To the dismay of many marijuana supporters, this past Thursday Attorney General Jeff Sessions announced he will allow federal prosecutors to decide how they would like to handle marijuana cases. The move sparked panic amongst marijuana growers, sellers, and buyers alike, especially in California where recreational marijuana became legal on January 1st. The question remains: what will this mean for marijuana law in the 28 states where it’s legal medically and the 8 states where it’s legal recreationally?
This is a hard question to answer. First, we have to dive into the history of marijuana law over the past decade. During the Obama administration, the golden rule was the Cole Memo. The Cole Memo basically stated that the federal government wouldn’t go after marijuana cases in states where the drug was legal, leaving the states a majority of the control and the power to govern themselves. The memo stated that prosecutors should instead focus on illicit enterprises, rather than businesses that were following state laws. These guidelines provided much needed security to marijuana businesses operating amongst conflicting laws. Marijuana was, and is, still illegal on the federal level, but states could still decide to legalize the drug without fear of federal government interference during this time. But, the Cole Memo was simply a memo- meaning it is not law and it could easily be changed, which is exactly what Sessions did. This also opens up questions for states that have marijuana legislation on the forefront of discussions in their congress, like Illinois where lawmakers plan to bring legalization to a vote sometime this year.
The new guidelines implemented by Sessions allow the US attorneys to use their discretion in pursuing marijuana cases; it no longer discourages them from charging marijuana providers in states where the drugs are legal. Jeff Sessions has long been an opponent of Marijuana legalization, comparing it to the likes of heroin. So it’s not much of a shock that he decided to get rid of the Obama era rules. This could mean huge changes for the marijuana markets that exist and this could possibly stall future marijuana legislation. In his memo, Jeff Sessions enlisted the prosecutors to use their “resources most effectively to reduce violent crime, stem the tide of the drug crisis, and dismantle criminal gangs,” (Department of Justice). Sessions’ own memo seems to contradict President Trump’s own ideas on marijuana; during his campaign he promised to not pursue states where marijuana is legal.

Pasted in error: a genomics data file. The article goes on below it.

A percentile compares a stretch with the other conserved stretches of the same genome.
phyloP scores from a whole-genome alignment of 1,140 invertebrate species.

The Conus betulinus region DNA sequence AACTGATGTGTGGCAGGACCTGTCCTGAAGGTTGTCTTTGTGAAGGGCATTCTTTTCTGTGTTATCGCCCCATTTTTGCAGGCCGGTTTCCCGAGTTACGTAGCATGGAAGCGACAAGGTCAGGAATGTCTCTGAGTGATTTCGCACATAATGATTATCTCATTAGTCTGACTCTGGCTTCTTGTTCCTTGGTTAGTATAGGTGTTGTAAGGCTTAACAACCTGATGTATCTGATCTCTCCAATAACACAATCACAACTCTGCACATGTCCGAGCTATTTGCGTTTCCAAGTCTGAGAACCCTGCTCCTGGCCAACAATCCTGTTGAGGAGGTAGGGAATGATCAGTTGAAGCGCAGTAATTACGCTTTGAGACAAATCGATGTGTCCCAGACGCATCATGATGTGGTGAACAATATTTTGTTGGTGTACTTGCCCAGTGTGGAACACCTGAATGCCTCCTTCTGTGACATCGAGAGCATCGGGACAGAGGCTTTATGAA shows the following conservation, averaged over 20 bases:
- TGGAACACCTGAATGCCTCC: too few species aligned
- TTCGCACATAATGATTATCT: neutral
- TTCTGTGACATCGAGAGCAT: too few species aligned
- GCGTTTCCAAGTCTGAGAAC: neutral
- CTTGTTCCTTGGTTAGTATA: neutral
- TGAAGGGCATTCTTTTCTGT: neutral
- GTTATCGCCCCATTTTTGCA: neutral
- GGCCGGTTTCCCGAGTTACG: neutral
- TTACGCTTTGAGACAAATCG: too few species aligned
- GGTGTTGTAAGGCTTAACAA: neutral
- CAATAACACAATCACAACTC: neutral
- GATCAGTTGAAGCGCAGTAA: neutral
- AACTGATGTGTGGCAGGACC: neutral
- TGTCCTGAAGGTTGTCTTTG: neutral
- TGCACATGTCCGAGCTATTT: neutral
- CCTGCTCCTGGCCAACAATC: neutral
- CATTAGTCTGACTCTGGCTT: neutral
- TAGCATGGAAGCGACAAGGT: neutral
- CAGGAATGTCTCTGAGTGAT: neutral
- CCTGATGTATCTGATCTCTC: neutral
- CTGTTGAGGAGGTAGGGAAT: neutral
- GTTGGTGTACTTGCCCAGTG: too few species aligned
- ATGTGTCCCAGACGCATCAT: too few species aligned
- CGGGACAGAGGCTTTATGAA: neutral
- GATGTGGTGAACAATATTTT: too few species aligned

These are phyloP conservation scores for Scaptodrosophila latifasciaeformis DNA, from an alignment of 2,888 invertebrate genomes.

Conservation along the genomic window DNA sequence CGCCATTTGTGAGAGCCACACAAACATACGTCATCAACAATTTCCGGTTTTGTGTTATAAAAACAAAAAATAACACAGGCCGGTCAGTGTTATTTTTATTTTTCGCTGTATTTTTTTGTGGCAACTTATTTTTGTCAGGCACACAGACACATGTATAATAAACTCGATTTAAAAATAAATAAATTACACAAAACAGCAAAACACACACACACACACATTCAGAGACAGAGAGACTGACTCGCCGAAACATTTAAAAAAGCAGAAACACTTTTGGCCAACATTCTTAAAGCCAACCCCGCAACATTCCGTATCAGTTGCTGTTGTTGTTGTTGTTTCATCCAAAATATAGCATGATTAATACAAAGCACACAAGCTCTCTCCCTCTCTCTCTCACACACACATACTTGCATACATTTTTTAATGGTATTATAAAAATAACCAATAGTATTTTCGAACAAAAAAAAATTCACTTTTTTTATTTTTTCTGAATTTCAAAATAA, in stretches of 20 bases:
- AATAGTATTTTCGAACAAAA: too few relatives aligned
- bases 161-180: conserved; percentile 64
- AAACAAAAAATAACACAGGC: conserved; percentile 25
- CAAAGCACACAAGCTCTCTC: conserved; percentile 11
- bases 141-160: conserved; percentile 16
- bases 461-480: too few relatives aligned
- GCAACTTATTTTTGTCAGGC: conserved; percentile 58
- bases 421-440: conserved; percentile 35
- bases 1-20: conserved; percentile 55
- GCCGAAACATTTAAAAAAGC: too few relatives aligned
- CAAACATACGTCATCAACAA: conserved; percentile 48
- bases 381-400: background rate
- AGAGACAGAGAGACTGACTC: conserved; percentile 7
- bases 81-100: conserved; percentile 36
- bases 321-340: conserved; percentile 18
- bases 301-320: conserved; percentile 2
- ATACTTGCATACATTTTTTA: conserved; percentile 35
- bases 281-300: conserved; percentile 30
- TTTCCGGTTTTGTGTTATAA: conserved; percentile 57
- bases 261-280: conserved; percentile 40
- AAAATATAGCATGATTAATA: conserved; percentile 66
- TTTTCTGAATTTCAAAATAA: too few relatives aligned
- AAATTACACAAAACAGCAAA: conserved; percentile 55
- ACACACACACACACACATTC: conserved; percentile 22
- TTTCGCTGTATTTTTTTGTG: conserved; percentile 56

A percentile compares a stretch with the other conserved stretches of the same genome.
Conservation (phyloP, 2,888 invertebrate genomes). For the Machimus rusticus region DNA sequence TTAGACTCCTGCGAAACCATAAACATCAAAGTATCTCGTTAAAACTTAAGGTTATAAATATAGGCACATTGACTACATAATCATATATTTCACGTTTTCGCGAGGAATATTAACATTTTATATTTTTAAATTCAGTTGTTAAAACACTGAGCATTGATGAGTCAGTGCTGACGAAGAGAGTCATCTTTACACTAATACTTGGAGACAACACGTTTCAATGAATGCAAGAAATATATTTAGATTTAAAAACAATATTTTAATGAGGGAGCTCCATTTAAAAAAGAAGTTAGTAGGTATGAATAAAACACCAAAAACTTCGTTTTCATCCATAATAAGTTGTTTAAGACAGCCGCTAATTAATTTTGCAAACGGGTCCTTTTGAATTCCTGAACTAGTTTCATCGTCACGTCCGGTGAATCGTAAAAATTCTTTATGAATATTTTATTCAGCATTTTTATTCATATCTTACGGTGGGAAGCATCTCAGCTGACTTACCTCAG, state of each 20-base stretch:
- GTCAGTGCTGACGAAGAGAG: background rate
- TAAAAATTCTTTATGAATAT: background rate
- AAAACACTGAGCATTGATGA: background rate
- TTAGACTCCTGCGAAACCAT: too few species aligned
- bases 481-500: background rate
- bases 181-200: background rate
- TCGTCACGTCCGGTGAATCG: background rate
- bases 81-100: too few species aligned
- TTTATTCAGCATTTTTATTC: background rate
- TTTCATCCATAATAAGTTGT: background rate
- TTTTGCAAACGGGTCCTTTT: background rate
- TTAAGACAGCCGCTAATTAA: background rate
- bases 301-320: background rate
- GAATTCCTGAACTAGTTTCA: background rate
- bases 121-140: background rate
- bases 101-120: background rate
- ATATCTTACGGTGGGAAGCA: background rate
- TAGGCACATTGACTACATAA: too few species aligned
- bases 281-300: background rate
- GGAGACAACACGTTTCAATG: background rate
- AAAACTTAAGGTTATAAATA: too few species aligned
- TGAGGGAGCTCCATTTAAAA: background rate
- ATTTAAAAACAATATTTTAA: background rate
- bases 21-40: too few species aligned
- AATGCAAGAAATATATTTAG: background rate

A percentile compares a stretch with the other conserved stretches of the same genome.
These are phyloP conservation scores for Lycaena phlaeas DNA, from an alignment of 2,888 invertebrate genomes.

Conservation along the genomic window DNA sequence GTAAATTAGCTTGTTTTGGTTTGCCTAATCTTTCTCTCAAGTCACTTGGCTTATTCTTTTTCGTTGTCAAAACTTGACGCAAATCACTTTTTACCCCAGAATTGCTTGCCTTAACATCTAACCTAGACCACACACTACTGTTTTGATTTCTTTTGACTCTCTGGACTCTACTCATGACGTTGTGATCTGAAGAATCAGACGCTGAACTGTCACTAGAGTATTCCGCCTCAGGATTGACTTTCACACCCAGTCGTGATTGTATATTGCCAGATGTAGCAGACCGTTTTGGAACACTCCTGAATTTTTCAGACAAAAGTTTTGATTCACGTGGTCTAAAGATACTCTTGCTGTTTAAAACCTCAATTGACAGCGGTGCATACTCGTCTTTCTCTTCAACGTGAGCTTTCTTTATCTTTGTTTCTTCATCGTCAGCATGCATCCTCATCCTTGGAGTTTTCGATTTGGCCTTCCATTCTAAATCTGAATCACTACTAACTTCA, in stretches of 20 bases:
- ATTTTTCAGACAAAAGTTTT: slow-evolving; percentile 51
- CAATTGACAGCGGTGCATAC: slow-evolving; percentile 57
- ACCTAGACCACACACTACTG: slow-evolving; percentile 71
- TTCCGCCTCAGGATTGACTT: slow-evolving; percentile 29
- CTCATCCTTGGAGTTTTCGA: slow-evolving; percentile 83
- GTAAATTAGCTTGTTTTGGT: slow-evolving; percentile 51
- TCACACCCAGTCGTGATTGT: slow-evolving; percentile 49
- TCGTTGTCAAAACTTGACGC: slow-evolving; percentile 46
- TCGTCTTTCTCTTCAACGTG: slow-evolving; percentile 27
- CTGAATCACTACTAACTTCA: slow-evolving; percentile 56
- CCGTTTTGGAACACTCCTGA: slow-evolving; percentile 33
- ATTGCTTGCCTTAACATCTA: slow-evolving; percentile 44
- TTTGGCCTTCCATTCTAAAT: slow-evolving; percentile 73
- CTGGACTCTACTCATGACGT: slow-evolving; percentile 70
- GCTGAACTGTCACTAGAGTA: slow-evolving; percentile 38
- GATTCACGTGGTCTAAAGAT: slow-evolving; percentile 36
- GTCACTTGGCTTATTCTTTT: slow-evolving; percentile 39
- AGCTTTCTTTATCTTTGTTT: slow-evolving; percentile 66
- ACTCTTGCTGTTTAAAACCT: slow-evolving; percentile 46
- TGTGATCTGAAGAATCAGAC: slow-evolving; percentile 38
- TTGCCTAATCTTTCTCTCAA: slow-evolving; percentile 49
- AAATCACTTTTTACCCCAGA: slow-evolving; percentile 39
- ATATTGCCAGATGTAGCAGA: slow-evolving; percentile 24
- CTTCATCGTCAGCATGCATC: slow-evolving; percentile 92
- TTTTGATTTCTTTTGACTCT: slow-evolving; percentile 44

And the timing of the memo wasn’t coincidental. The memo was released mere days after recreational marijuana became legal in California- the biggest state to date. The California market could take a huge hit if the US attorneys choose to go after sellers. The marijuana industry has seen insane and astronomical growth across the nation. In Colorado alone, the tax revenue has exceeded $506 million since marijuana became legal in 2014. Marijuana equals money: states want the money and the citizens want it legalized. So why make the drug illegal in a booming market? Members of congress believe this to be a huge mistake and aren’t taking this lightly. Many members of congress have expressed their disagreement with the memo, with one senator from Colorado even refusing to approve appointments to the justice department until this is overturned.
It’s hard to navigate marijuana law in a country where the states and federal government have different laws on the books. Until the laws become the same, issues like these will continue to exist. We will stay up to date on any new marijuana news so make sure to check back here for updates. As always, if you have any questions on this law or others, feel free to contact us and one of our skilled attorneys will be happy to assist you.